I love Flacco, he used to completely intrigue and crack me up! Is Paul Livingston as a curious a creature in real-life as he is an actor?
We call him The Enigma for good reason. Paul McDermott and I have no idea what goes on in Livingston’s head.
He keeps to himself before, during and after the shows.
We love him.
Last year you were teaching comedy at New York University. Did you show your students a file tape of the Doug Anthony All Stars? And if so, did they:
Immediately have you deported?
“Get it” and like us deranged Aussies- enjoyed the experience?
A New York student (based in Sydney) unearthed a Youtube link. I denied having anything to do with it, told them it was my twin brother. He said to tell my brother he loves the act. Young people don’t fear our messages. They will one day, but not yet.
What did you like most about your time in New York?
I love that New Yorkers, and Americans in general, are superior to Australians. Your Australian readers may find this fact confounding, until they remember that by disparaging the US, they’re disparaging millions of black, Hispanic, Chinese, disabled, homeless, activist, environmentally aware or creative people. Aussies basically dislike American success because modern Australia began as a prison colony.
New Yorkers have created some of the Western world’s most powerful and enduring art, comedy, movies and music. They drove the Sexual Revolution. They deserve respect for this.
Best of all, New Yorkers, despite their bluntness, are highly optimistic. They believe there is good in all people. Australians believe there is nothing trustworthy in anyone.
See who gets results.
In terms of drivers and influences, if you had to put your finger on it- what would be the main difference between comedy in New York and that which derives from the streets of Sydney?
New York comedy is a generous and lively industry based in a variety of close-knit venues with opportunities for all. The comedians are brave and bold. Sarah Silverman is a fine example. Tina Fey is even finer.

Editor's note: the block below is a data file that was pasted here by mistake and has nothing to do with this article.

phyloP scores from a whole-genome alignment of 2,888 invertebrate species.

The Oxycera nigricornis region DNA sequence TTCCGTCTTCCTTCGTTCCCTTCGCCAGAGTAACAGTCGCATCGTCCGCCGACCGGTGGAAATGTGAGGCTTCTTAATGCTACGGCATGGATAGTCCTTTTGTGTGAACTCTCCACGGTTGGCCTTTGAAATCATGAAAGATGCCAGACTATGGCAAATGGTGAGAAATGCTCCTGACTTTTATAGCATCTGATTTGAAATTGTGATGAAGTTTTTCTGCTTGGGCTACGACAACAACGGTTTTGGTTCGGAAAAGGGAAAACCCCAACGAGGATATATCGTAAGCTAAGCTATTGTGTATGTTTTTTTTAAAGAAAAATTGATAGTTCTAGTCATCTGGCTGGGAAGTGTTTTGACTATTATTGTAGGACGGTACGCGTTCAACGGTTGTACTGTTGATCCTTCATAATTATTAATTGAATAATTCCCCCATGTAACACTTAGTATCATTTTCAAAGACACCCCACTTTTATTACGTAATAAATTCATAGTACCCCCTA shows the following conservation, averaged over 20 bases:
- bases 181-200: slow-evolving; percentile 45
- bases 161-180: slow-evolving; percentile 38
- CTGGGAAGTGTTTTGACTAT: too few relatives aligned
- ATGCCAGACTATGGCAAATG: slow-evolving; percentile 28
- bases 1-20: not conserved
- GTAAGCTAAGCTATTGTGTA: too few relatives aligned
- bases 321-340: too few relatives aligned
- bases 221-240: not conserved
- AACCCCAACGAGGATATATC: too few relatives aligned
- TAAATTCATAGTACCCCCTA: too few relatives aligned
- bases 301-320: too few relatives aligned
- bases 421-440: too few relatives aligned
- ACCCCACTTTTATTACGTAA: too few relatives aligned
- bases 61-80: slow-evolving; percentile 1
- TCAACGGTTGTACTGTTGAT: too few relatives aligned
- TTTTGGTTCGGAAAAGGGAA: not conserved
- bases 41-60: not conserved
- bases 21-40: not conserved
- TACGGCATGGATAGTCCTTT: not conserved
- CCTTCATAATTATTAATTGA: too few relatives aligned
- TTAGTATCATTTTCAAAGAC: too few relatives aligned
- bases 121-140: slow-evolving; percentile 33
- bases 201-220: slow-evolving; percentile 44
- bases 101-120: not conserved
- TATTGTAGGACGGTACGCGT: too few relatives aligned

Sydney comedy has less tolerance for genius and expansion, due to its snipping of tall-poppies.
You have lectured at the Victorian College of the Arts and have lived in both Sydney and Canberra. Is there much difference between the three cities in terms of comedy culture and the way one makes a quid from within the industry?
Melbourne is the centre of comedy because it has crap weather. Melbournites need indoor entertainment. Bad acts (like DAAS) are given venues and time to better themselves.
Sydney comedy lacks a strong and cohesive hub. The venues are scattered, they rarely collude. Comedy needs venues and a community with patience for new work. For that to grow, you need a plethora of venues. It’s fine for old bastards like DAAS. Much harder for beginners. That’s why I wrote the book – it shows how to get funny faster.
Canberra is a country town. So, very supportive of imperfection and lacking options for diversification. The audiences have no choice but to support you.
You describe comedy as “creative, challenging and rewarding”. A friend of mine quit a career in international journalism due to the onset of MS. You seem to be working as hard and as creatively as ever.
How has MS changed the way you approach comedy, and has teaching and writing comedy itself helped you maintain positivity, while keeping you engaged?
Your friend should become a comedian. There is total creative freedom and financial autonomy. Actors have to queue and beg for work.
As for MS, I remain consciously optimistic.
I just made a movie (the romcom ‘Spin Out’) and tour the world with difficult party people.
MS can bite me.
You can put your pants back on now. Nurse will see you out.